Many property insurance policies provide that until a policyholder actually repairs or replaces damaged property, they are only entitled to the “actual cash value.” Determining how to calculate the “actual cash value” differs from state to state.

In Lititz Mututual Insurance Company v. Buckley,1 the insureds lost their home and all of their contents as a result of a hurricane. The policy provided a $5,000 limit for the insured’s contents. The insurance company sought to apply market value or actual cash value to the insured’s contents items to substantially reduce the value of their claim to well below the limits of the policy. The Mississippi Supreme Court rejected the insurance company’s attempt to discount the insured’s claim in such a manner, holding:2

Appellant thus urges that we adopt market value as a test of the actual cash value of household furniture, personal effects and the like.

We reject market value as the test of the actual cash value, because it is common knowledge that household furniture and personal effects ordinarily have no well recognized market value except as second hand articles; and that the value of such property to the owner is not limited to the price which could be realized by a sale in the market.

In Fedas v. Insurance Co. of State of Pennsylvania, 300 Pa. 555, 151 A. 285 (1930) the Pennsylvania court held that actual cash value in a policy of insurance means what it would cost to replace a building or a chattel as of the date of the fire. With reference to furniture, the Court stated:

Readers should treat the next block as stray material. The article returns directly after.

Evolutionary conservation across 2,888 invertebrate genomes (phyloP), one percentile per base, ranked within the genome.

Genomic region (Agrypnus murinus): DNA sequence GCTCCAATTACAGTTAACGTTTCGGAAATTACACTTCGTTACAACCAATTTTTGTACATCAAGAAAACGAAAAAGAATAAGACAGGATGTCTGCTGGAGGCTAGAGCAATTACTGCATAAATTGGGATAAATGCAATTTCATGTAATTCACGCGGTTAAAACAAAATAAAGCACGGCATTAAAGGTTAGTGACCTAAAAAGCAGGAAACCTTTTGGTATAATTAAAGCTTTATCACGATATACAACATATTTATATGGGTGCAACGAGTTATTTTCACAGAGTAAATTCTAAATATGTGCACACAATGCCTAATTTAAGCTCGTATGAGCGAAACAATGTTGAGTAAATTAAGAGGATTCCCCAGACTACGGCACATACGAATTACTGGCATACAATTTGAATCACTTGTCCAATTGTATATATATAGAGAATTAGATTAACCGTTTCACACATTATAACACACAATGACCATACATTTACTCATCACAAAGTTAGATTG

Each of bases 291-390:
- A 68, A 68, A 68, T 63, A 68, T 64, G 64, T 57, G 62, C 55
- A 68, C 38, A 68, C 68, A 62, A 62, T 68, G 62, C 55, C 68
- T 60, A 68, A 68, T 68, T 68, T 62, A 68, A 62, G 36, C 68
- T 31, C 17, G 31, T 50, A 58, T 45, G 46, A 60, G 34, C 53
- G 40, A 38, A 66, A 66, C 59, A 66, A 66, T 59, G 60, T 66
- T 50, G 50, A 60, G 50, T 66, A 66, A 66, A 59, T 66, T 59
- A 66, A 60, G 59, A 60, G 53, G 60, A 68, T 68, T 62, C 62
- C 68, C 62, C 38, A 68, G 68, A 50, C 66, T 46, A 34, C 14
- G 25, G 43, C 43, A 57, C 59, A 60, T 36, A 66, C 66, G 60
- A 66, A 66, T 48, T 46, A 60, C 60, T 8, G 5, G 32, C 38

Furniture in use at a home destroyed must be valued at what is was worth in cash, considering the use to which it had been put. What its value might have been to another as second hand furniture furnishes no aid. . .


We hereby construe the policy to mean that actual cash value means replacement cost of household furniture and furnishings insured by the policy in question.

Therefore, in Buckley, where the policy stated that the insured would be paid actual cash value for their contents, the court explicitly construed “actual cash value” to mean replacement costs in the context of insuring one’s personal property.
1 Lititz Mut. Ins. Co. v. Buckley, 261 So. 2d 492 (Miss. 1972).
2 Id. at 494.